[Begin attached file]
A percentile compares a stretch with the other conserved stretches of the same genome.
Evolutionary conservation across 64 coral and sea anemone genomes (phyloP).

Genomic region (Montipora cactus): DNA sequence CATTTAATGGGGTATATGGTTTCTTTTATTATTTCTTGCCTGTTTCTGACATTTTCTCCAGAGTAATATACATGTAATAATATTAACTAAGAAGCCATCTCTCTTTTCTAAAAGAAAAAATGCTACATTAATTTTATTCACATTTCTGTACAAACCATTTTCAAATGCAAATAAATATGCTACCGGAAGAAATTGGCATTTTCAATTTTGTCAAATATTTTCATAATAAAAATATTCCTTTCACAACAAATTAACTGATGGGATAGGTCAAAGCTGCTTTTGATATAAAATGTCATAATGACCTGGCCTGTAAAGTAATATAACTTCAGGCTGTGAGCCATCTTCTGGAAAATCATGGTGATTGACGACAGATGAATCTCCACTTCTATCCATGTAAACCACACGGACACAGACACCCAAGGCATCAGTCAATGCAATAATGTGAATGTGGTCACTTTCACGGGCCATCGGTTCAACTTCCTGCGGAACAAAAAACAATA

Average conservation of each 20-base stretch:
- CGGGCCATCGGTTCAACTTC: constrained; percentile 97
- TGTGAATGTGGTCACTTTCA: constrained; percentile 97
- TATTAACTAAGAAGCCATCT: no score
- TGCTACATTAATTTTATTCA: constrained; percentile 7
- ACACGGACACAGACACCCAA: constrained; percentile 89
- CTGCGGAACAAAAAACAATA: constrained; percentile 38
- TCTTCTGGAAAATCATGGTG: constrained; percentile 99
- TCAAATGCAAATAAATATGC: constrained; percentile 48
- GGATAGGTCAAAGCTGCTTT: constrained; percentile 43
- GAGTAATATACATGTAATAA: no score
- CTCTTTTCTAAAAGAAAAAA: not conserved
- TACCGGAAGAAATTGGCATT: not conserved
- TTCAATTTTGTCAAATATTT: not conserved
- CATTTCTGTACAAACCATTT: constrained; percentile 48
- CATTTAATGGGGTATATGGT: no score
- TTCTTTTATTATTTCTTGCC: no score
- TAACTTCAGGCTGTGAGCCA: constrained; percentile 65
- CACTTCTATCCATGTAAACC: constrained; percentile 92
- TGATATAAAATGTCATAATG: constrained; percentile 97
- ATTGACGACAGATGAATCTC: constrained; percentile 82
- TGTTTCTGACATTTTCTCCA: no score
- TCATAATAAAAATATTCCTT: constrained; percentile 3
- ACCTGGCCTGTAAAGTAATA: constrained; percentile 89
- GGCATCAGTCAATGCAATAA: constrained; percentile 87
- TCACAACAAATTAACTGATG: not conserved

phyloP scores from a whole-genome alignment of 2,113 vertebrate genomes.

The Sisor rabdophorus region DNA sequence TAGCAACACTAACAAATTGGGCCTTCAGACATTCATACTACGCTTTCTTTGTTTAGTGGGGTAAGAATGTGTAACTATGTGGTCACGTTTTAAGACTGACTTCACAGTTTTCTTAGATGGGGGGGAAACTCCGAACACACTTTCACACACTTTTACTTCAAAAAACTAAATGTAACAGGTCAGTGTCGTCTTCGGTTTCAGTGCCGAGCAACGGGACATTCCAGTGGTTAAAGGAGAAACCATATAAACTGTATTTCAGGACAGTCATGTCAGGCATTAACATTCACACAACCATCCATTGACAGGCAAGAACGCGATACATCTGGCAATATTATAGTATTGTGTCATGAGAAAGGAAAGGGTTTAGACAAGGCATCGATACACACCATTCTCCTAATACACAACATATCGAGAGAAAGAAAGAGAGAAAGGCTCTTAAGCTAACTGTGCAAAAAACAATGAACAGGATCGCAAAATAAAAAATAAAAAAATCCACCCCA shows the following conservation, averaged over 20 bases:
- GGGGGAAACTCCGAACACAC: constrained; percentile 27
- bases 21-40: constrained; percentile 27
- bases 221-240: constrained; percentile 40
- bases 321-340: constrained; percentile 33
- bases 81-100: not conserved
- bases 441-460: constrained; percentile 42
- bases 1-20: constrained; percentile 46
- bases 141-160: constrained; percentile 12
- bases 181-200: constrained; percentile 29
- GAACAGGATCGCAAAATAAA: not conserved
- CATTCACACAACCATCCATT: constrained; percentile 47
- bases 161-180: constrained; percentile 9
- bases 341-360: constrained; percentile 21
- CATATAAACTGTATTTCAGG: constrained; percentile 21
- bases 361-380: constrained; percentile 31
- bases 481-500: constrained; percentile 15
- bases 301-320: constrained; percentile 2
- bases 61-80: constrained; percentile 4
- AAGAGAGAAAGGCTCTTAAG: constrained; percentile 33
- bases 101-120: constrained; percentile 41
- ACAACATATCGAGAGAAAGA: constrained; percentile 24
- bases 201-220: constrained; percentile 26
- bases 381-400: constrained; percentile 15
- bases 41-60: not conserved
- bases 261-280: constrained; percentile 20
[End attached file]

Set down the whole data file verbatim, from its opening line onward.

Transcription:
A percentile compares a stretch with the other conserved stretches of the same genome.
Evolutionary conservation across 64 coral and sea anemone genomes (phyloP).

Genomic region (Montipora cactus): DNA sequence CATTTAATGGGGTATATGGTTTCTTTTATTATTTCTTGCCTGTTTCTGACATTTTCTCCAGAGTAATATACATGTAATAATATTAACTAAGAAGCCATCTCTCTTTTCTAAAAGAAAAAATGCTACATTAATTTTATTCACATTTCTGTACAAACCATTTTCAAATGCAAATAAATATGCTACCGGAAGAAATTGGCATTTTCAATTTTGTCAAATATTTTCATAATAAAAATATTCCTTTCACAACAAATTAACTGATGGGATAGGTCAAAGCTGCTTTTGATATAAAATGTCATAATGACCTGGCCTGTAAAGTAATATAACTTCAGGCTGTGAGCCATCTTCTGGAAAATCATGGTGATTGACGACAGATGAATCTCCACTTCTATCCATGTAAACCACACGGACACAGACACCCAAGGCATCAGTCAATGCAATAATGTGAATGTGGTCACTTTCACGGGCCATCGGTTCAACTTCCTGCGGAACAAAAAACAATA

Average conservation of each 20-base stretch:
- CGGGCCATCGGTTCAACTTC: constrained; percentile 97
- TGTGAATGTGGTCACTTTCA: constrained; percentile 97
- TATTAACTAAGAAGCCATCT: no score
- TGCTACATTAATTTTATTCA: constrained; percentile 7
- ACACGGACACAGACACCCAA: constrained; percentile 89
- CTGCGGAACAAAAAACAATA: constrained; percentile 38
- TCTTCTGGAAAATCATGGTG: constrained; percentile 99
- TCAAATGCAAATAAATATGC: constrained; percentile 48
- GGATAGGTCAAAGCTGCTTT: constrained; percentile 43
- GAGTAATATACATGTAATAA: no score
- CTCTTTTCTAAAAGAAAAAA: not conserved
- TACCGGAAGAAATTGGCATT: not conserved
- TTCAATTTTGTCAAATATTT: not conserved
- CATTTCTGTACAAACCATTT: constrained; percentile 48
- CATTTAATGGGGTATATGGT: no score
- TTCTTTTATTATTTCTTGCC: no score
- TAACTTCAGGCTGTGAGCCA: constrained; percentile 65
- CACTTCTATCCATGTAAACC: constrained; percentile 92
- TGATATAAAATGTCATAATG: constrained; percentile 97
- ATTGACGACAGATGAATCTC: constrained; percentile 82
- TGTTTCTGACATTTTCTCCA: no score
- TCATAATAAAAATATTCCTT: constrained; percentile 3
- ACCTGGCCTGTAAAGTAATA: constrained; percentile 89
- GGCATCAGTCAATGCAATAA: constrained; percentile 87
- TCACAACAAATTAACTGATG: not conserved

phyloP scores from a whole-genome alignment of 2,113 vertebrate genomes.

The Sisor rabdophorus region DNA sequence TAGCAACACTAACAAATTGGGCCTTCAGACATTCATACTACGCTTTCTTTGTTTAGTGGGGTAAGAATGTGTAACTATGTGGTCACGTTTTAAGACTGACTTCACAGTTTTCTTAGATGGGGGGGAAACTCCGAACACACTTTCACACACTTTTACTTCAAAAAACTAAATGTAACAGGTCAGTGTCGTCTTCGGTTTCAGTGCCGAGCAACGGGACATTCCAGTGGTTAAAGGAGAAACCATATAAACTGTATTTCAGGACAGTCATGTCAGGCATTAACATTCACACAACCATCCATTGACAGGCAAGAACGCGATACATCTGGCAATATTATAGTATTGTGTCATGAGAAAGGAAAGGGTTTAGACAAGGCATCGATACACACCATTCTCCTAATACACAACATATCGAGAGAAAGAAAGAGAGAAAGGCTCTTAAGCTAACTGTGCAAAAAACAATGAACAGGATCGCAAAATAAAAAATAAAAAAATCCACCCCA shows the following conservation, averaged over 20 bases:
- GGGGGAAACTCCGAACACAC: constrained; percentile 27
- bases 21-40: constrained; percentile 27
- bases 221-240: constrained; percentile 40
- bases 321-340: constrained; percentile 33
- bases 81-100: not conserved
- bases 441-460: constrained; percentile 42
- bases 1-20: constrained; percentile 46
- bases 141-160: constrained; percentile 12
- bases 181-200: constrained; percentile 29
- GAACAGGATCGCAAAATAAA: not conserved
- CATTCACACAACCATCCATT: constrained; percentile 47
- bases 161-180: constrained; percentile 9
- bases 341-360: constrained; percentile 21
- CATATAAACTGTATTTCAGG: constrained; percentile 21
- bases 361-380: constrained; percentile 31
- bases 481-500: constrained; percentile 15
- bases 301-320: constrained; percentile 2
- bases 61-80: constrained; percentile 4
- AAGAGAGAAAGGCTCTTAAG: constrained; percentile 33
- bases 101-120: constrained; percentile 41
- ACAACATATCGAGAGAAAGA: constrained; percentile 24
- bases 201-220: constrained; percentile 26
- bases 381-400: constrained; percentile 15
- bases 41-60: not conserved
- bases 261-280: constrained; percentile 20